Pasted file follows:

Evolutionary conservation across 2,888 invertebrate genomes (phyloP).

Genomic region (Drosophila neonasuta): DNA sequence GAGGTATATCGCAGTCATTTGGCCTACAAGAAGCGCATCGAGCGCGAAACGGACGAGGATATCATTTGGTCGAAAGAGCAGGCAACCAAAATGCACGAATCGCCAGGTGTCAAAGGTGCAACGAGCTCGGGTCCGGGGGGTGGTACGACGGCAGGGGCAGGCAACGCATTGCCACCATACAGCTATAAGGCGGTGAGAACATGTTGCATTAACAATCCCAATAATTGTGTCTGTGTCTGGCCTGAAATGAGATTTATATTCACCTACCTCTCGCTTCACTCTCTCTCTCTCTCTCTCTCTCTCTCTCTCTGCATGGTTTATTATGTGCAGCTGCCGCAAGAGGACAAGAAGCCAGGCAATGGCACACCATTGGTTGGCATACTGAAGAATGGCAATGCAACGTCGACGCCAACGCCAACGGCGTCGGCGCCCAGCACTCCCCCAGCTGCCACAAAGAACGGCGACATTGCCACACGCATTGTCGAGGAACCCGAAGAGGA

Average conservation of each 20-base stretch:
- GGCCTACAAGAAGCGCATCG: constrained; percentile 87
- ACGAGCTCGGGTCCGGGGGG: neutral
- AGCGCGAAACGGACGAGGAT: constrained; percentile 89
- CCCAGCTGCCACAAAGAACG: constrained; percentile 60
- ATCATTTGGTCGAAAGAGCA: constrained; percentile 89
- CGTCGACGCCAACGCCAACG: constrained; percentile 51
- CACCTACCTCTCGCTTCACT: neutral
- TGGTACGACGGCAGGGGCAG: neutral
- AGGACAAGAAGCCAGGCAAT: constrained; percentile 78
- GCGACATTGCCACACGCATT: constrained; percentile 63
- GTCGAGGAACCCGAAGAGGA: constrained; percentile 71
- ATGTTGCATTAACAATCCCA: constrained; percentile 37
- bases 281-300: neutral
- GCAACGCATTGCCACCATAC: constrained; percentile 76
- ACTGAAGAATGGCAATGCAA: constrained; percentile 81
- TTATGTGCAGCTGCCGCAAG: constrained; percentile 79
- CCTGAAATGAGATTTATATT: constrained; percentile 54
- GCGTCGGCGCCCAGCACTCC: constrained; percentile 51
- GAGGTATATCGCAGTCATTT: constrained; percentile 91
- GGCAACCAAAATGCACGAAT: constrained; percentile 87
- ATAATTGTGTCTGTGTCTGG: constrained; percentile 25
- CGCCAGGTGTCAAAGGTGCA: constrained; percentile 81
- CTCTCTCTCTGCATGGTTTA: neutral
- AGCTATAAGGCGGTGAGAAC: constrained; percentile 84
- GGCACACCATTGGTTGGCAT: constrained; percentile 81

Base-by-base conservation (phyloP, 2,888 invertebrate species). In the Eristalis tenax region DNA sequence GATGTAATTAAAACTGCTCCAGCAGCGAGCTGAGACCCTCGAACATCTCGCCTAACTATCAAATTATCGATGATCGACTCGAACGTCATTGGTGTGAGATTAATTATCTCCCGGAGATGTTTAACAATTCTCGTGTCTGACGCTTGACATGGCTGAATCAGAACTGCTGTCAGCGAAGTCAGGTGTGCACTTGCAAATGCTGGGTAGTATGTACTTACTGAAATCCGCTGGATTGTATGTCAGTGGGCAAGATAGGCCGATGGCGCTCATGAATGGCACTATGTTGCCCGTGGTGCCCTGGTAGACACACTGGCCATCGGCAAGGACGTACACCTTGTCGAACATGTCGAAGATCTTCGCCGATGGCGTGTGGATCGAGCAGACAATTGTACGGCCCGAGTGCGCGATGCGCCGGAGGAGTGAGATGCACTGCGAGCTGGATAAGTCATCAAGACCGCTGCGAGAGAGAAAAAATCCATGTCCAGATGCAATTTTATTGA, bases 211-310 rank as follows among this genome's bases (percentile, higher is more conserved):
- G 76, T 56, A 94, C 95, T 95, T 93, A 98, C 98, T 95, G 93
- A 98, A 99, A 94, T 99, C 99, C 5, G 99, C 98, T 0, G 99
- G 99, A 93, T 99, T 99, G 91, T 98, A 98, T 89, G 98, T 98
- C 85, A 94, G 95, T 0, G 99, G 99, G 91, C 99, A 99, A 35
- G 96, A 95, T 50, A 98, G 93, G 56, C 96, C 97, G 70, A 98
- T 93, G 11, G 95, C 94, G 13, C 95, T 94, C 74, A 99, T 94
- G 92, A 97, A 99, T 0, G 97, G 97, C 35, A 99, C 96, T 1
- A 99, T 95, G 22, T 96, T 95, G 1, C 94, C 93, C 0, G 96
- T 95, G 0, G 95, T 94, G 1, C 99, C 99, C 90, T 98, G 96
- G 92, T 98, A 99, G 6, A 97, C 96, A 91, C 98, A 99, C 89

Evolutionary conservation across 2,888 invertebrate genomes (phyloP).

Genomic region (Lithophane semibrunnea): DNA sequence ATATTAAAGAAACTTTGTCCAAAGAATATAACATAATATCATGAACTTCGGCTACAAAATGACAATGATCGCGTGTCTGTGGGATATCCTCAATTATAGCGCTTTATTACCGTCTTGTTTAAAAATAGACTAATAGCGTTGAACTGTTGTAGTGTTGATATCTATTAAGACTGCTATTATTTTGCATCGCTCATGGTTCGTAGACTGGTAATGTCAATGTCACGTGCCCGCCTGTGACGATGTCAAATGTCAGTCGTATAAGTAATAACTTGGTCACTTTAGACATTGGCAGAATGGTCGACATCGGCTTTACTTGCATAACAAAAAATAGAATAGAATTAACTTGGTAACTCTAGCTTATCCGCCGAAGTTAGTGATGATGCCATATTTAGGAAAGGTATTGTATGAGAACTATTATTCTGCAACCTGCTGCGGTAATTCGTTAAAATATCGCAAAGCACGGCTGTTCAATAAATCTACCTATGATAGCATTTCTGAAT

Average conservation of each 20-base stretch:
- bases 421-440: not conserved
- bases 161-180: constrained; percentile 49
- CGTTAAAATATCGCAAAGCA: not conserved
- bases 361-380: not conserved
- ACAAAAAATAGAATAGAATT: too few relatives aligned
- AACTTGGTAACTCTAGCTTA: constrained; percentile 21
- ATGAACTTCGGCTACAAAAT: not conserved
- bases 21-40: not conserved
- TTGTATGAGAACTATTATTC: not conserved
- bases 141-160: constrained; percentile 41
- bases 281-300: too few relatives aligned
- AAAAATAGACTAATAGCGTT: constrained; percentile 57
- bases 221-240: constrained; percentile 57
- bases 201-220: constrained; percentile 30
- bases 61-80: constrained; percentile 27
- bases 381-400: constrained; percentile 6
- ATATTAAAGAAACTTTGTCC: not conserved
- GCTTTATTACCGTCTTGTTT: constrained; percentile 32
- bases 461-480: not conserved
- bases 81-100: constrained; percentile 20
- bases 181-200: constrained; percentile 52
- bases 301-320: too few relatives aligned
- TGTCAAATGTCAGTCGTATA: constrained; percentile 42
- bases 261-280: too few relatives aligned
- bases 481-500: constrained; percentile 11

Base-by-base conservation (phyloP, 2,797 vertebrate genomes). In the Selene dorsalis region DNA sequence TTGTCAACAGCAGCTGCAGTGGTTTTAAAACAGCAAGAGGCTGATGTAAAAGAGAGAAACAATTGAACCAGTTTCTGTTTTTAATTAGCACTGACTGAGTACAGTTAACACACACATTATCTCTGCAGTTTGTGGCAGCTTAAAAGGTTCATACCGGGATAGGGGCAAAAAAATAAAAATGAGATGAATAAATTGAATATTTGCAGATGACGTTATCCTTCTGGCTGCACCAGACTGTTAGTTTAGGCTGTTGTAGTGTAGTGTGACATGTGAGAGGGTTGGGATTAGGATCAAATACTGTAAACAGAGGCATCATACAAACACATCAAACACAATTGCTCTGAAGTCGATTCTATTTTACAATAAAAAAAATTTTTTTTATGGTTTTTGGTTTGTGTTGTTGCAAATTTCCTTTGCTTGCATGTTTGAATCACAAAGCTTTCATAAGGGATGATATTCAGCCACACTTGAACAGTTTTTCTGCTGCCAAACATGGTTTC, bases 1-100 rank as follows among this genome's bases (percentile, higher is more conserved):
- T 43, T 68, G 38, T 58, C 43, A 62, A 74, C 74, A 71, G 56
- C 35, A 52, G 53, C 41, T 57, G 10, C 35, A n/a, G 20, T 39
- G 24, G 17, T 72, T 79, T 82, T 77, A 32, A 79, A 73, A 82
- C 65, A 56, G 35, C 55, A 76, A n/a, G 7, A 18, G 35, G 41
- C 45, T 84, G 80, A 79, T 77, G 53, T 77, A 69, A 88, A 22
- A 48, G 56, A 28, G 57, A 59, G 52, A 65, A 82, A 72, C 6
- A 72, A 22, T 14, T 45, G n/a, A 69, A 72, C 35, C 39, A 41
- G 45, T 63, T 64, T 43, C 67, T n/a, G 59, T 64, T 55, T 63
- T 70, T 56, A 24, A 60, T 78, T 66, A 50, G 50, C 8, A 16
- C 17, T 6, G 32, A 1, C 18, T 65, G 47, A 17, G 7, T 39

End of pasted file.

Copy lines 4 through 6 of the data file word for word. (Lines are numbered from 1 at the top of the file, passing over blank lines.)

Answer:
- GGCCTACAAGAAGCGCATCG: constrained; percentile 87
- ACGAGCTCGGGTCCGGGGGG: neutral
- AGCGCGAAACGGACGAGGAT: constrained; percentile 89